Cold brew is blowing up. Sure, individuals have actually been brewing coffee by letting it sit overnight in room-temperature water. It’s only just recently that contraptions specifically designed for cold-brewing coffee have actually hit the market, all of them declaring to produce better-tasting cold brew than the old “blend it all in a bucket and let it sit” method.
There’s even the decades-old Toddy, itself little bit more than a bucket into which you blend coffee and water– showing that no matter what heights of preciousness the hipsters try to elevate the cold brewed cup of coffee, the old zero-fuss approaches still work just great.
OXO Good Grips Cold Brew Coffee Maker
OXO’s brewer is available in 5 easy pieces. There’s the primary tub where the brewing occurs, and it’s suspended on an integrated stand. The entire assembly is about a foot and a half tall and sort of hourglass shaped. Atop the developing chamber is a concave cover with little holes in it. You pour water into this cover, and the water sprinkles down onto the coffee in the chamber below (OXO calls this perforated cover the “rainmaker”). Below the developing chamber, inside the stand half of the hourglass, suffices space to move the 32-ounce borosilicate carafe. Once you’ve finished brewing, just flip a switch at the bottom of the brew chamber and the coffee goes through a filter and into the carafe. The carafe goes straight into the refrigerator, and you top it with a plastic stopper. The stopper has both a silicone ring to seal the carafe, and a 2-ounce fill line for distributing your cold-brew one dose at a time.
How to proceed: grind your beans, dump them into the main chamber, pour in the water, and let it sit for 16 to 24 hours. I just added 10 ounces of coarse ground coffee and 40 ounces of water , stirred it with a spoon, then let it sit overnight. Exactly what comes out of a cold brewer is a coffee concentrate, so you can prepare a drink that’s a little mellower simply by mixing in more water.
You’re supposed to start with 8 ounces of water, pouring it onto the rainmaker so it showers carefully over your grounds. You let that sit for one minute– coffee wonks call this “the blossom.” You pour the other 32 ounces of water into the rainmaker and let that dribble down. (This is the point where I recognized why the carafe only holds 32 ounces despite the fact that the dish requires 40 ounces. The water needs to be gathered two batches, the larger of which is 32 ounces. Exactly what I assumed was a design defect was simply my own arrogance.) Once all the water is in, you do not stir. The next day, you turn the release switch and your cold-brew rushes through the filter and into the carafe.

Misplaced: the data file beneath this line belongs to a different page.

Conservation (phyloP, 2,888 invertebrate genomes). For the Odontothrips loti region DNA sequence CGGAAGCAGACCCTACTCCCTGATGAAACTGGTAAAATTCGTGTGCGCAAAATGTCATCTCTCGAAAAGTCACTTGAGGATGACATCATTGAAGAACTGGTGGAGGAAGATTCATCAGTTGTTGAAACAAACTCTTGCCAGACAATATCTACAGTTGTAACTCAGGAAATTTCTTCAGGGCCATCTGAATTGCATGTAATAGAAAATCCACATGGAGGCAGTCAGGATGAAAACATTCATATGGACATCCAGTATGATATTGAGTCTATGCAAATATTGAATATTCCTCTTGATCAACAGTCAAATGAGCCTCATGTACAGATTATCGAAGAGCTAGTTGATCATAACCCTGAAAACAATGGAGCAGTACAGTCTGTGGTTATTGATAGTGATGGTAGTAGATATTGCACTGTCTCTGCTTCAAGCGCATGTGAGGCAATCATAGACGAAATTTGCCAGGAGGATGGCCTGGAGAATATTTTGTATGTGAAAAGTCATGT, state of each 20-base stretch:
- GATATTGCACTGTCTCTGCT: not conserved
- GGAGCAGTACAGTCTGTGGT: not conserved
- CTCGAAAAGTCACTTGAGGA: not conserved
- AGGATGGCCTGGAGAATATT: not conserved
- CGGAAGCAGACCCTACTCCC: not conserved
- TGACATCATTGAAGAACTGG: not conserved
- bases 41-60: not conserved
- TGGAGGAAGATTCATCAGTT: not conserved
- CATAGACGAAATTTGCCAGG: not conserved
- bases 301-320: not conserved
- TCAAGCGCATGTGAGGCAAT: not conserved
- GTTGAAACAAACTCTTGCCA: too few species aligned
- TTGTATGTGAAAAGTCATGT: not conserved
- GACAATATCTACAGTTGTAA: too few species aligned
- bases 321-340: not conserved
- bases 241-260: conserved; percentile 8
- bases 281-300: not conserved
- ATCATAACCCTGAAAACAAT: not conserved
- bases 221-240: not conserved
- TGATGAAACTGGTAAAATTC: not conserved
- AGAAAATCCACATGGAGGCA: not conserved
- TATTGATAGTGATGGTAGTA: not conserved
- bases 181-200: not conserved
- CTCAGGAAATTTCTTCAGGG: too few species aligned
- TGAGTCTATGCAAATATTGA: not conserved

Did all that hassle really produce better coffee? After 2 perfect brews, I experimented a little. What I found is that a great cold brewer can bring all sorts of fragile tastes out of older or more darkly roasted beans.
I likewise discovered the happiness of sweet iced coffee beverages: Vietnamese and Thai iced coffee, the magnificent New Orleans Iced, and my new preferred, cold-brew concentrate blended with brown sugar and almond milk. Possibly the very best part: that very first batch I made, even when I had little idea what I was doing, was much better than the majority of the “iced coffee” I’ve made by sticking hot coffee into the refrigerator.
While cold-brew is advertised as a dead-simple technique for making coffee– just replace heat with time, as the stating goes– it does taste better if you have the patience to study the particulars and find out how to do it. OXO’s device might designed for the mainstream, but you still have to get a little precious to get to the best outcomes.
Category: Coffee Maker